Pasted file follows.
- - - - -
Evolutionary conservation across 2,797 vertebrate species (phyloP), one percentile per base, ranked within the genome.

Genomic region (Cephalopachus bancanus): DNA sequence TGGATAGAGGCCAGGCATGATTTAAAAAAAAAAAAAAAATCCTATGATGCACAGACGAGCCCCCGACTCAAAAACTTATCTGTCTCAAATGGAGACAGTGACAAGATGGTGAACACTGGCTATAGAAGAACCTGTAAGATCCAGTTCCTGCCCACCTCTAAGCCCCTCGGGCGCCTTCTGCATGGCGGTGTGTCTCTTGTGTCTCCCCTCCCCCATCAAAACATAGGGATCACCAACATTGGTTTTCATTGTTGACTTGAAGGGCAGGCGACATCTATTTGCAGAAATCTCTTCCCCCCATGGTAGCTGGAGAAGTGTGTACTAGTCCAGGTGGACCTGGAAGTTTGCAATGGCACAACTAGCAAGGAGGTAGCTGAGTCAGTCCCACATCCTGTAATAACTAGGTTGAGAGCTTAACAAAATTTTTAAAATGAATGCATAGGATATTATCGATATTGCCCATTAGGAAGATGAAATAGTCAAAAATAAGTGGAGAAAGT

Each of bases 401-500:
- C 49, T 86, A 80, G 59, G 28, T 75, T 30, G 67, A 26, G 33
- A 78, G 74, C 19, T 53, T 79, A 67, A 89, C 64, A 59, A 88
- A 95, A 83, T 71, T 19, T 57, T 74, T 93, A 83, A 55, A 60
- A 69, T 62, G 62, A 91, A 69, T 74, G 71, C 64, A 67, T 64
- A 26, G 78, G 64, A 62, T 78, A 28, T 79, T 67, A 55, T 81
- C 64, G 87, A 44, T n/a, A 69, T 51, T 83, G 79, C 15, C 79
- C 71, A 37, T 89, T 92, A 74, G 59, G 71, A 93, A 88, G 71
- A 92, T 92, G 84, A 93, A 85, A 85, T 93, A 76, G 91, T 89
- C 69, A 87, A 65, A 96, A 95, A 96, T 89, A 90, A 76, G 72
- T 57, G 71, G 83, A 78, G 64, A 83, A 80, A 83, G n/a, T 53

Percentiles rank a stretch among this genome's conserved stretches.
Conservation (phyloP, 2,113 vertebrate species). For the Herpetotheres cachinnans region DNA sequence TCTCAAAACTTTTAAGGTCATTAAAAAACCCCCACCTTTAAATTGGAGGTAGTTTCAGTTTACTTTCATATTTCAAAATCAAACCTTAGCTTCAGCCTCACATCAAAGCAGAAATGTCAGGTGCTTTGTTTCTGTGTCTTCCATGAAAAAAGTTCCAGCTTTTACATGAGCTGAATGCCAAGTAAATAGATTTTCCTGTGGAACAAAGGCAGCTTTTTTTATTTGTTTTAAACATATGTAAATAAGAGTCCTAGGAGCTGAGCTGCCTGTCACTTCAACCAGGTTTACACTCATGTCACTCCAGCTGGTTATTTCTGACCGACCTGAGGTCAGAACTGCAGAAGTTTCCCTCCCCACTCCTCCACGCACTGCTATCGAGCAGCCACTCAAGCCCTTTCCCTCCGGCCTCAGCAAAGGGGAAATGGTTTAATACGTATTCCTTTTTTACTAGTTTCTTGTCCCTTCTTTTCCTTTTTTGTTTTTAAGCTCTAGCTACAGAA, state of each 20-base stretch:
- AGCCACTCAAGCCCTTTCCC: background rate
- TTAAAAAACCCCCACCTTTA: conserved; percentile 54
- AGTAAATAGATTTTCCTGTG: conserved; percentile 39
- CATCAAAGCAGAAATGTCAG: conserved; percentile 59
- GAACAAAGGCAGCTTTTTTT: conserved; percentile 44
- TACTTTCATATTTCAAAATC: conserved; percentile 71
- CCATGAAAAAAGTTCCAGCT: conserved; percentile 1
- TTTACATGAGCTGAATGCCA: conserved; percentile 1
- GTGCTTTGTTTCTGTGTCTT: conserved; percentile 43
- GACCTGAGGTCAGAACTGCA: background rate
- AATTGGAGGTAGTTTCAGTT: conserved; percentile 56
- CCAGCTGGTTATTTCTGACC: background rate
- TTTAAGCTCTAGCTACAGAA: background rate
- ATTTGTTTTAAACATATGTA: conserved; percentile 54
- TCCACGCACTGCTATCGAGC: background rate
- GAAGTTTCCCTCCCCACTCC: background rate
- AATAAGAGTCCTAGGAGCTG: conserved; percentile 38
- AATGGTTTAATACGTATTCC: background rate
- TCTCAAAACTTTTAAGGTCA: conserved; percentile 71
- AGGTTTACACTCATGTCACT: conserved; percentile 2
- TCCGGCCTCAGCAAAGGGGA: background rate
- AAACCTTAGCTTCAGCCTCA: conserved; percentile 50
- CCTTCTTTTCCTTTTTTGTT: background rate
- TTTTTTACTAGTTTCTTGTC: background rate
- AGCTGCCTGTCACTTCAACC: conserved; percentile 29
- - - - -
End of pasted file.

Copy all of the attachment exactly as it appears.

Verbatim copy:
Evolutionary conservation across 2,797 vertebrate species (phyloP), one percentile per base, ranked within the genome.

Genomic region (Cephalopachus bancanus): DNA sequence TGGATAGAGGCCAGGCATGATTTAAAAAAAAAAAAAAAATCCTATGATGCACAGACGAGCCCCCGACTCAAAAACTTATCTGTCTCAAATGGAGACAGTGACAAGATGGTGAACACTGGCTATAGAAGAACCTGTAAGATCCAGTTCCTGCCCACCTCTAAGCCCCTCGGGCGCCTTCTGCATGGCGGTGTGTCTCTTGTGTCTCCCCTCCCCCATCAAAACATAGGGATCACCAACATTGGTTTTCATTGTTGACTTGAAGGGCAGGCGACATCTATTTGCAGAAATCTCTTCCCCCCATGGTAGCTGGAGAAGTGTGTACTAGTCCAGGTGGACCTGGAAGTTTGCAATGGCACAACTAGCAAGGAGGTAGCTGAGTCAGTCCCACATCCTGTAATAACTAGGTTGAGAGCTTAACAAAATTTTTAAAATGAATGCATAGGATATTATCGATATTGCCCATTAGGAAGATGAAATAGTCAAAAATAAGTGGAGAAAGT

Each of bases 401-500:
- C 49, T 86, A 80, G 59, G 28, T 75, T 30, G 67, A 26, G 33
- A 78, G 74, C 19, T 53, T 79, A 67, A 89, C 64, A 59, A 88
- A 95, A 83, T 71, T 19, T 57, T 74, T 93, A 83, A 55, A 60
- A 69, T 62, G 62, A 91, A 69, T 74, G 71, C 64, A 67, T 64
- A 26, G 78, G 64, A 62, T 78, A 28, T 79, T 67, A 55, T 81
- C 64, G 87, A 44, T n/a, A 69, T 51, T 83, G 79, C 15, C 79
- C 71, A 37, T 89, T 92, A 74, G 59, G 71, A 93, A 88, G 71
- A 92, T 92, G 84, A 93, A 85, A 85, T 93, A 76, G 91, T 89
- C 69, A 87, A 65, A 96, A 95, A 96, T 89, A 90, A 76, G 72
- T 57, G 71, G 83, A 78, G 64, A 83, A 80, A 83, G n/a, T 53

Percentiles rank a stretch among this genome's conserved stretches.
Conservation (phyloP, 2,113 vertebrate species). For the Herpetotheres cachinnans region DNA sequence TCTCAAAACTTTTAAGGTCATTAAAAAACCCCCACCTTTAAATTGGAGGTAGTTTCAGTTTACTTTCATATTTCAAAATCAAACCTTAGCTTCAGCCTCACATCAAAGCAGAAATGTCAGGTGCTTTGTTTCTGTGTCTTCCATGAAAAAAGTTCCAGCTTTTACATGAGCTGAATGCCAAGTAAATAGATTTTCCTGTGGAACAAAGGCAGCTTTTTTTATTTGTTTTAAACATATGTAAATAAGAGTCCTAGGAGCTGAGCTGCCTGTCACTTCAACCAGGTTTACACTCATGTCACTCCAGCTGGTTATTTCTGACCGACCTGAGGTCAGAACTGCAGAAGTTTCCCTCCCCACTCCTCCACGCACTGCTATCGAGCAGCCACTCAAGCCCTTTCCCTCCGGCCTCAGCAAAGGGGAAATGGTTTAATACGTATTCCTTTTTTACTAGTTTCTTGTCCCTTCTTTTCCTTTTTTGTTTTTAAGCTCTAGCTACAGAA, state of each 20-base stretch:
- AGCCACTCAAGCCCTTTCCC: background rate
- TTAAAAAACCCCCACCTTTA: conserved; percentile 54
- AGTAAATAGATTTTCCTGTG: conserved; percentile 39
- CATCAAAGCAGAAATGTCAG: conserved; percentile 59
- GAACAAAGGCAGCTTTTTTT: conserved; percentile 44
- TACTTTCATATTTCAAAATC: conserved; percentile 71
- CCATGAAAAAAGTTCCAGCT: conserved; percentile 1
- TTTACATGAGCTGAATGCCA: conserved; percentile 1
- GTGCTTTGTTTCTGTGTCTT: conserved; percentile 43
- GACCTGAGGTCAGAACTGCA: background rate
- AATTGGAGGTAGTTTCAGTT: conserved; percentile 56
- CCAGCTGGTTATTTCTGACC: background rate
- TTTAAGCTCTAGCTACAGAA: background rate
- ATTTGTTTTAAACATATGTA: conserved; percentile 54
- TCCACGCACTGCTATCGAGC: background rate
- GAAGTTTCCCTCCCCACTCC: background rate
- AATAAGAGTCCTAGGAGCTG: conserved; percentile 38
- AATGGTTTAATACGTATTCC: background rate
- TCTCAAAACTTTTAAGGTCA: conserved; percentile 71
- AGGTTTACACTCATGTCACT: conserved; percentile 2
- TCCGGCCTCAGCAAAGGGGA: background rate
- AAACCTTAGCTTCAGCCTCA: conserved; percentile 50
- CCTTCTTTTCCTTTTTTGTT: background rate
- TTTTTTACTAGTTTCTTGTC: background rate
- AGCTGCCTGTCACTTCAACC: conserved; percentile 29